• Rests for each Drum Pattern — if any rests are selected in the same column as one of the 8 possble notes, then the Rests randomization curve comes into play, and it is applied regardless of how the Pools/Poly control is set. In essence, this randomization curve decides whether the rest is "played" or one (or more) of the notes in the column is played, but this gets a bit tricky depending on whether the pattern is using Pools or Poly mode. You should read the KARMA Software help on this subject and do some experimentation to see how the Rests randomization curve works/sounds in each case.
    • The general behavior of the Poolsand Rests parameters and graphs is described in the next section below.

Finally, as with pretty much every GE, there is usually one slider in the Master RTC layer with a Randomize/Improvise label. Just as with most other GEs, it's important to realize that this one slider is often set up to change the randomization curve of several GE parameter groups at the same time. For example, in the GE pictured in the screenshot above, the yellow-colored highlights show that the Rests randomization curves for all three drum patterns are all hooked up to slider 4 so that you can manipulate the shape of the curves in real time. (It's actually the RT Parms group in the GE Editor — not shown in the screenshots — that specifies to manipulate the curve for all three Drum Patterns—you could set it to manipulate the curve for only one or two of the patterns.)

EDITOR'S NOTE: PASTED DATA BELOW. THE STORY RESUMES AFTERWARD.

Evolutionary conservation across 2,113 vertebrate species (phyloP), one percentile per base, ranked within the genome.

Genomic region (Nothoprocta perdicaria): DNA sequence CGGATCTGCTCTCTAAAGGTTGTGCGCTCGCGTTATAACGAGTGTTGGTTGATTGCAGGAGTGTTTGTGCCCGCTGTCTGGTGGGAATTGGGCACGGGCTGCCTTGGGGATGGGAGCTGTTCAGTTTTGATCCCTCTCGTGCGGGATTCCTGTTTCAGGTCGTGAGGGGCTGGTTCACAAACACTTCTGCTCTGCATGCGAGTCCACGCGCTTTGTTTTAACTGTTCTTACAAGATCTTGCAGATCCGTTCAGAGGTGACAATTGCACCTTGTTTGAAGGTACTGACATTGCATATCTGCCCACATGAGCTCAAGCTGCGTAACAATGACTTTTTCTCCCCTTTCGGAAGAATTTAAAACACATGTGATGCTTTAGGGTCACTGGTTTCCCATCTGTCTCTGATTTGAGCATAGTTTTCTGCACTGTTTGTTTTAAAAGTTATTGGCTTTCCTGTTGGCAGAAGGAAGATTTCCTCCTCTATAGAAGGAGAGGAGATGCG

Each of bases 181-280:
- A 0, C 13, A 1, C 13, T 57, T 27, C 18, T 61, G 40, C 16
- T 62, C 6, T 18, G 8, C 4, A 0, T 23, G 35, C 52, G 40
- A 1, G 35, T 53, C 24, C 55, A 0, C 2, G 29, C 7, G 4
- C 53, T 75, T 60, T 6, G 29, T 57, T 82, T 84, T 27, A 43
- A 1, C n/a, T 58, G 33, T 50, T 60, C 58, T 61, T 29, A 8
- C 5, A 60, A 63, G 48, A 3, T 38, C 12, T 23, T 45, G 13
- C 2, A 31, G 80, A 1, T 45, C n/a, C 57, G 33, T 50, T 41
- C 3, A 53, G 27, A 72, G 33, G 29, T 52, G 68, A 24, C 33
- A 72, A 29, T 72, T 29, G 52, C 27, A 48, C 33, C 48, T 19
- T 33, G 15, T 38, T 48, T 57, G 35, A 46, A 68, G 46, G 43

However, the following screenshot shows that the randomization curves for the Index Pattern and the Cluster Pattern are also hooked up to slider 4 in the Master RTC layer, so that one slider will simultaneously change the randomization for the Drum Pattern rests, the size of the index jumps through the Drum Patterns, and the size of the index clusters played in the Drum Patterns (more on how the Cluster Pattern interacts with the Drum Patterns coming soon below).

Also remember that the Value setting shows the value applied to the parameter when the slider is in the center of its total range, so in the center position for this particular GE, the Drum Pattern rests are always being chosen over the other notes in the same column (because the value is a positive 99), but the Index and Cluster values are always selecting the lowest values in their respective columns (because the value is a negative 99).